World Rabies Day: The Power of Prevention
Rabies, a completely preventable disease, kills thousands of people and pets around the globe every year. Rabies, and many other disease can be prevented with routine vaccinations during yearly wellness exams at your veterinarian.
The most heartbreaking scenarios for pets often arise from preventable illnesses.
September 28 is World Rabies Day, in recognition of the still widespread viral infection that kills animals and humans all over the world. 59,000 people per year die of rabies, as well as an untold number of animals. People killed by rabies bites are usually children in developing countries like Malaysia, Namibia, and Papua New Guinea. The World Organization for Animal Health holds free clinics all over the world so people can get their dogs vaccinated.
But rabies isn’t the only preventable disease that pets can contract. Science is chipping away at the most deadly diseases that shorten pet lifespans, and pet parents play an essential role in stopping preventable disease in its tracks.
What Other Vaccines Should My Pet Get?
Preventative Shots for Dogs
New puppy parents should mark their calendars with a vaccination schedule. Vets recommend different shots at different stages — they’re often done in a series, with carefully timed boosters over the first few months of a dog’s life.
Puppies typically get a combination vaccine that includes vaccines for parvovirus, canine parainfluenza virus, and canine adenovirus-2. These are called core vaccines, and the diseases they prevent are highly infectious and sometimes deadly.
Depending on their location, pet parents might consider adding these non-core shots to their dog’s regimen.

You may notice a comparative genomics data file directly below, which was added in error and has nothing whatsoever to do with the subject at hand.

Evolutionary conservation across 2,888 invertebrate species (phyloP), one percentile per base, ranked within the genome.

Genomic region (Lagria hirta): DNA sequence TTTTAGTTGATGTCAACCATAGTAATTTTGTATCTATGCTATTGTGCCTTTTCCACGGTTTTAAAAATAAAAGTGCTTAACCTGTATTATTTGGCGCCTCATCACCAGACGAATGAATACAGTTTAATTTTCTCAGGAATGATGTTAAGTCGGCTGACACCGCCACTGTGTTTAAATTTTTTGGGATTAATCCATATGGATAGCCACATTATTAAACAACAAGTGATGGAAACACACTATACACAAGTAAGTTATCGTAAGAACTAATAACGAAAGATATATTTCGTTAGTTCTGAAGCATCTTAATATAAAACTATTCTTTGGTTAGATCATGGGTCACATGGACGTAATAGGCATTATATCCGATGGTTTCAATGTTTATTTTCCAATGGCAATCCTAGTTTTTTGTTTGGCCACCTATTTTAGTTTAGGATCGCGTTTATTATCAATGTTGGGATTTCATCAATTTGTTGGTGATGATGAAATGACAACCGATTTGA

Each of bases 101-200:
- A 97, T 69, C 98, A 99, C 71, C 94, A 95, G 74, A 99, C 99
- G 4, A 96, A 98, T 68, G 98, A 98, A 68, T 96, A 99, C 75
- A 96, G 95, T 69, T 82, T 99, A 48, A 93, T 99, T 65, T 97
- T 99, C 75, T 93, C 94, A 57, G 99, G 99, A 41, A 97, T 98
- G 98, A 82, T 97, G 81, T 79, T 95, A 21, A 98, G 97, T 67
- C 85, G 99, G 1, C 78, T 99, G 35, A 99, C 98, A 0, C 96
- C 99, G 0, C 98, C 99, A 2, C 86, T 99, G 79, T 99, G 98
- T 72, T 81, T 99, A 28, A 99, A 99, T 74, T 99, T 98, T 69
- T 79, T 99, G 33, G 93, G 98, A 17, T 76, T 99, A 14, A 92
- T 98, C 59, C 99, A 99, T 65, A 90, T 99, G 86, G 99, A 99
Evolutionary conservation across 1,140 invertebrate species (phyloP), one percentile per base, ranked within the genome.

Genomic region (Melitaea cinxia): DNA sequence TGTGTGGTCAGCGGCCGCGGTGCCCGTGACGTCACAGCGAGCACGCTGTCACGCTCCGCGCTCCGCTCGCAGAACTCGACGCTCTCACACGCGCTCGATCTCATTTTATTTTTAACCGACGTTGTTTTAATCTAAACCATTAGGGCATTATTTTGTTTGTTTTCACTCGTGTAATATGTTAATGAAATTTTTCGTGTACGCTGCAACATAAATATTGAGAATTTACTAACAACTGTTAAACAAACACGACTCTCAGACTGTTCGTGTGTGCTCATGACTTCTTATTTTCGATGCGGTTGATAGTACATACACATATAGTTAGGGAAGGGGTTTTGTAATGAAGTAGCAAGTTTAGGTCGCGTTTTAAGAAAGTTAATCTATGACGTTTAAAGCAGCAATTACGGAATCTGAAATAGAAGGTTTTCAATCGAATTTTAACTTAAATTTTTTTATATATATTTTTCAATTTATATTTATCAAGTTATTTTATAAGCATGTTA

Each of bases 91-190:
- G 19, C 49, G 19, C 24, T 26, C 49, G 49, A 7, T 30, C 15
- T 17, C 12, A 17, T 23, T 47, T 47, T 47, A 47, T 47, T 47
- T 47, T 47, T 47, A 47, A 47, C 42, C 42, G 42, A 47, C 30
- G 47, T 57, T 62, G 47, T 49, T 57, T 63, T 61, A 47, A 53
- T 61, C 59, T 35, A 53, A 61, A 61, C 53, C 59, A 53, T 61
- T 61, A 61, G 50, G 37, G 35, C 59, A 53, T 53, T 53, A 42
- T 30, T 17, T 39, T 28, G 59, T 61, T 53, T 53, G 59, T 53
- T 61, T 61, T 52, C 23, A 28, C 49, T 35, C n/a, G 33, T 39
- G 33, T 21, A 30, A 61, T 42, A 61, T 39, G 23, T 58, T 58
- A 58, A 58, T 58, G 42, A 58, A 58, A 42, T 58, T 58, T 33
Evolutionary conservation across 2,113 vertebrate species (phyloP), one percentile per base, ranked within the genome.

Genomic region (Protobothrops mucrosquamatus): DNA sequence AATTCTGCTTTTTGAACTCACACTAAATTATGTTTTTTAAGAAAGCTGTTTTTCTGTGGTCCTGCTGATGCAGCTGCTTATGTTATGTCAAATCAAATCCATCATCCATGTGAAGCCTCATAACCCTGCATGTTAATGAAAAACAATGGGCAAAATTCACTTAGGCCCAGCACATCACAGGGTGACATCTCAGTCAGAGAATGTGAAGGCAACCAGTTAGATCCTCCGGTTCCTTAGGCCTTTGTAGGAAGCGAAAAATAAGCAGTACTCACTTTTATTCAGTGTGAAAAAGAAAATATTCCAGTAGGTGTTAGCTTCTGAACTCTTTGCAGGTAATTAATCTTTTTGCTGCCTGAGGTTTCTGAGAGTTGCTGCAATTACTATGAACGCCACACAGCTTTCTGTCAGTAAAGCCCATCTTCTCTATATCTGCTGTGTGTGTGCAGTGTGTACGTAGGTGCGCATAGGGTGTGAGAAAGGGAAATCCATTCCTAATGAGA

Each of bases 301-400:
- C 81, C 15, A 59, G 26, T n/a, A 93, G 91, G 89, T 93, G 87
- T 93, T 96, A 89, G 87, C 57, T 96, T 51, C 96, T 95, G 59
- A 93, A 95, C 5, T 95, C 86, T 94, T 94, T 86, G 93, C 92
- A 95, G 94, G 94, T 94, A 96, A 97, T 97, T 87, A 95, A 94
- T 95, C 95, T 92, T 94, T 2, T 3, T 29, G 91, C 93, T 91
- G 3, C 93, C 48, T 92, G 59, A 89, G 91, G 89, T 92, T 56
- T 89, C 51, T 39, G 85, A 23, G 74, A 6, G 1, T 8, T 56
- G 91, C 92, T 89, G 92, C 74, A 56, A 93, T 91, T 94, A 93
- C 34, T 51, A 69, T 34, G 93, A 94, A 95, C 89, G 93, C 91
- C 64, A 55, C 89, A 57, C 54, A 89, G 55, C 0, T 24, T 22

- Bordetella bronchisptica causes kennel cough, a highly contagious cough that can also cause vomiting.
- Dogs who love water are at a higher risk for leptospirosis, which is typically found in areas with rodents and standing water.
- Certain places in the world, including the Eastern U.S., have deer ticks that can cause lyme disease. Luckily, there’s a vaccine.
Read a more detailed chart covering what shots dogs need on The American Animal Hospital Association (AAHA) website: https://www.aaha.org/globalassets/02-guidelines/canine-vaccination/vaccination_recommendation_for_general_practice_table.pdf
Overdue for Shots?
Have a dog that missed its shots? The AAHA has recommendations for dogs that never got their shots, or dogs who have had a longer-than-recommended amount of time elapse between shots.
Preventative Shots for Cats
Vets inoculate kittens against distemper and feline viral rhinotracheitis. As is so often the case with vaccines, the distemper vaccine prevents an illness that used to be a major cause of death among cats, but today is nearly unheard of.
Pet Checklist for Regular Checkups
Vets check for a wide range of issues, and the better they know their patient, the more they can tailor their assessment. Here are a few concerns that vets can assess during a routine exam.